New UC Davis Chancellor Dr. Gary May arrived at the university with a stellar reputation for innovation, leadership and academic equality for all students. We sat down with him recently to discuss his plans and goals for one of the region’s landmark institutions.
One item at the top of your agenda is developing a high-tech innovation hub similar to the ‘Technology Square’ facility you developed in Atlanta. What would something like that look like here?
It’s not clear yet what it would look like, but I think the elements that are important are that it’s a world-class university in a world-class city with an engaged business community that’s interested in participating. We have talked about it like Technology Square, but I don’t want to give the impression that we’ve already decided on what we want the portfolio of activities to be. Certainly engineering and technology will play an essential role, but there’s room for any discipline that engages in innovation: innovation in business, innovation in policy, innovation even in the arts. It would be a mistake for me to prescribe what should be there without hearing from the folks who will actually be doing the work. It’s going to evolve organically, not from me taking a top-down posture and saying we’re going to put a technology innovation center here.
What are some other action items on your immediate agenda?
We would like to be among that small handful of universities at the tip of your tongue when you talk about the nation’s top research universities. I don’t think we have very far to go because the excellence is already here.
We will be developing a strategic plan for the university. Across the campus there are many plans for various units and activities. I would like to align those plans and knit them together into a common vision and mission, and set up maybe 3-5 broad objectives for the campus that will lead us over the next 5-10 years.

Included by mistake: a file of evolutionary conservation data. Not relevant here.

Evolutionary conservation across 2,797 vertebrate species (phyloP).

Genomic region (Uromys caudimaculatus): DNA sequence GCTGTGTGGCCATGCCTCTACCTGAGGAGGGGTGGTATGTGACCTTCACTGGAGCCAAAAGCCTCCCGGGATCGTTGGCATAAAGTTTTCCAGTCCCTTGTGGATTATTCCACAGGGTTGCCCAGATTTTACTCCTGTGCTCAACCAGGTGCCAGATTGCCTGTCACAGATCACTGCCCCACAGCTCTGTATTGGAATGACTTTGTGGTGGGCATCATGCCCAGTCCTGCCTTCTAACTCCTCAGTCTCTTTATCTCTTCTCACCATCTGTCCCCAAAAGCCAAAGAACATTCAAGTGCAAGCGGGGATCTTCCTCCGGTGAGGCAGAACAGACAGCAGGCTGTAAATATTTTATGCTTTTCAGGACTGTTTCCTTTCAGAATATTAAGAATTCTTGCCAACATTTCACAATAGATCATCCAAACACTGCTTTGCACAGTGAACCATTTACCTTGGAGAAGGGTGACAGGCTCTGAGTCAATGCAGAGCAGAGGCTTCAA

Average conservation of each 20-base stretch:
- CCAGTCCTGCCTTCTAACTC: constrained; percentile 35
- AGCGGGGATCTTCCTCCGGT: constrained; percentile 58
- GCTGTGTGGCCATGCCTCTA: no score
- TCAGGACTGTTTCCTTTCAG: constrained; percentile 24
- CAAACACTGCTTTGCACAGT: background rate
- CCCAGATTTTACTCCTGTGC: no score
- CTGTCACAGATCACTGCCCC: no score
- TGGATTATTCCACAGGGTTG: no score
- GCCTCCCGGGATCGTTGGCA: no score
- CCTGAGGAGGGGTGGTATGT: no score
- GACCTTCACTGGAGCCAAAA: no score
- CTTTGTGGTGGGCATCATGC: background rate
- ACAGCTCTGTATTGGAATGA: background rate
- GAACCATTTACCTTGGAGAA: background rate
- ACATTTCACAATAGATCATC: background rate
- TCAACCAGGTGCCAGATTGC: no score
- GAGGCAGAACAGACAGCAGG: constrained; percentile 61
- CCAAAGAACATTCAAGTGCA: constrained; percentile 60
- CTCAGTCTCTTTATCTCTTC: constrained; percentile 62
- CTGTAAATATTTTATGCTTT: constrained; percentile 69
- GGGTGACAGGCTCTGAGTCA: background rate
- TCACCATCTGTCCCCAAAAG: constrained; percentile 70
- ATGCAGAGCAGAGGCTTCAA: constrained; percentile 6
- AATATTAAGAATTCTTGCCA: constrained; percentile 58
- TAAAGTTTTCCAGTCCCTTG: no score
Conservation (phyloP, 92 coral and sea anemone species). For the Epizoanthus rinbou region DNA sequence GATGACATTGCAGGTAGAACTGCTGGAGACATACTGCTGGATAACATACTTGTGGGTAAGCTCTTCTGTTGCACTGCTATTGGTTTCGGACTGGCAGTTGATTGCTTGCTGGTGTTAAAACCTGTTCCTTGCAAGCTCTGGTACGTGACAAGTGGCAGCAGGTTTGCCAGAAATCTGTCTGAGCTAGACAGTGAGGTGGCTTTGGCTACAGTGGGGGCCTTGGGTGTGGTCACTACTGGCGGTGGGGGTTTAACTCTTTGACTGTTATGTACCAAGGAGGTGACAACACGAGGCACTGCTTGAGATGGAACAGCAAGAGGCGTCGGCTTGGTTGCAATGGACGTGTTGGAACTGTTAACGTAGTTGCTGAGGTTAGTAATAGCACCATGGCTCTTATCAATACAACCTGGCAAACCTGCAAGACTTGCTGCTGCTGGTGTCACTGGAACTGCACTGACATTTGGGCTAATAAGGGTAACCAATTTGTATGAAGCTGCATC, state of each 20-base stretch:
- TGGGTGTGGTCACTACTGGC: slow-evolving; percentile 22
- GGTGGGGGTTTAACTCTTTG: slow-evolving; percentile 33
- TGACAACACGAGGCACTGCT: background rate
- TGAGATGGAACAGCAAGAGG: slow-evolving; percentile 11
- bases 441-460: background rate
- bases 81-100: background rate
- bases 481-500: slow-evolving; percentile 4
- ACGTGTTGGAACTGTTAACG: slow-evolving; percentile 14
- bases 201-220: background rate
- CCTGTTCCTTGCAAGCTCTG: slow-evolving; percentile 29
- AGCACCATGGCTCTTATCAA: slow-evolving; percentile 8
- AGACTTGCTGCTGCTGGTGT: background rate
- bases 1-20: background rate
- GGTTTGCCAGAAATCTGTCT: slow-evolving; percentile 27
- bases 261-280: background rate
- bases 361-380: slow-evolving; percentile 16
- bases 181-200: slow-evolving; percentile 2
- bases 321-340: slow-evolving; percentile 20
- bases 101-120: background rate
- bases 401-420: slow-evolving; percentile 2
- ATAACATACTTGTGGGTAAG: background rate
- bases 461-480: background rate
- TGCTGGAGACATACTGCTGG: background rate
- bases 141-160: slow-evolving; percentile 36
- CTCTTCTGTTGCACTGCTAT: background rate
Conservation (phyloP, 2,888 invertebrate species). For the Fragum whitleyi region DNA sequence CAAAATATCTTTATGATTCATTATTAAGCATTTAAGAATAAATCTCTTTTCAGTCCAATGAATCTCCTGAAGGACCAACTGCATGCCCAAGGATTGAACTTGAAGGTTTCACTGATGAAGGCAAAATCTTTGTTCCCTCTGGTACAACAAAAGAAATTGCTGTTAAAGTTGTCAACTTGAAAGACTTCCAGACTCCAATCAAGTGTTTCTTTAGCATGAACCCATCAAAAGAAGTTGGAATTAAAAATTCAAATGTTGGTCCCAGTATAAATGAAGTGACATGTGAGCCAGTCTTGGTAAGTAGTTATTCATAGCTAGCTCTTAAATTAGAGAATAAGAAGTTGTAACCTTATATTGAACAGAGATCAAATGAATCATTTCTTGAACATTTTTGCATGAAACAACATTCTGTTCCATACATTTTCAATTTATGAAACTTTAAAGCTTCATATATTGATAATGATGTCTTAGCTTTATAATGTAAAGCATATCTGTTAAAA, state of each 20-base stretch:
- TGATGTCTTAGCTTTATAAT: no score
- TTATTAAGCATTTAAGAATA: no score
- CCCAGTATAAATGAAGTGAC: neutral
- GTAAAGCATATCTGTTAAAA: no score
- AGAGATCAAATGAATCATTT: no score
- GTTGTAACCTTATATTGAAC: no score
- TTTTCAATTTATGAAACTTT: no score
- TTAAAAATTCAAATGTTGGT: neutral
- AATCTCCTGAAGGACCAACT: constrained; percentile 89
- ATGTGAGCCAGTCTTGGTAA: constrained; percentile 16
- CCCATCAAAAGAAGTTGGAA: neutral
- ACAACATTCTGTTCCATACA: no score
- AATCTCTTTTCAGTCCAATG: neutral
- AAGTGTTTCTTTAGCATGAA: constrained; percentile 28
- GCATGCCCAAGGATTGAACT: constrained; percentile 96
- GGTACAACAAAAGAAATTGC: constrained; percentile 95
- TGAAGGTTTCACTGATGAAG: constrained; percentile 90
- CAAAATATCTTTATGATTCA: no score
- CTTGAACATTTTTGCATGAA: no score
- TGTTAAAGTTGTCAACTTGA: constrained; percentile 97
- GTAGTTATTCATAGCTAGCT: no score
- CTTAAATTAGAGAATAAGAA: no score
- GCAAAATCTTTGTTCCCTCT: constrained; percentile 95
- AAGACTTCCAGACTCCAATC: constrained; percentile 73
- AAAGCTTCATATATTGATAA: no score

Where do you see the institution going in the next decade?
You always get in trouble when you predict the future because usually you’re wrong. But I will say that we would like to be among that small handful of universities at the tip of your tongue when you talk about the nation’s top research universities. I don’t think we have very far to go because the excellence is already here. What we have not been able to do is to tell that story as effectively as we might. I think if we do all the right things with a strategic plan and the potential interaction with Sacramento, it will be much easier for us to tell that story, and it will be a more compelling story.
You’ve said you want to move the university past the controversial tenure of your predecessor, Linda Katehi, who had a very difficult relationship with the student body here. How do you plan to build your relationship with students and faculty?
A lot of it is being accessible, responsive and open. I’ve had numerous meetings with various constituencies in this office, around campus and in the chancellor’s residence, particularly with the students. I have student liaisons to the rest of the campus that officially are my eyes and ears, that will share with me the student needs and desires and issues. I’m on a listening tour now that consists of regular meetings with various academic units.
Does it make it more difficult for you knowing that Ms. Katehi will still be on the faculty?
No, not at all. I’ve known Linda professionally for many years prior to her experience here as chancellor. Any time any university can have a scholar of her stature on their faculty it is an asset. She is a member of the National Academy of Engineering, she has 19 patents to her credit and hundreds of technical publications. Certainly, I’m sure the electrical and computer engineering department will consider her an asset to the faculty.
My wife is an engineer. What about outreach to women and girls to get more of them into STEM programs?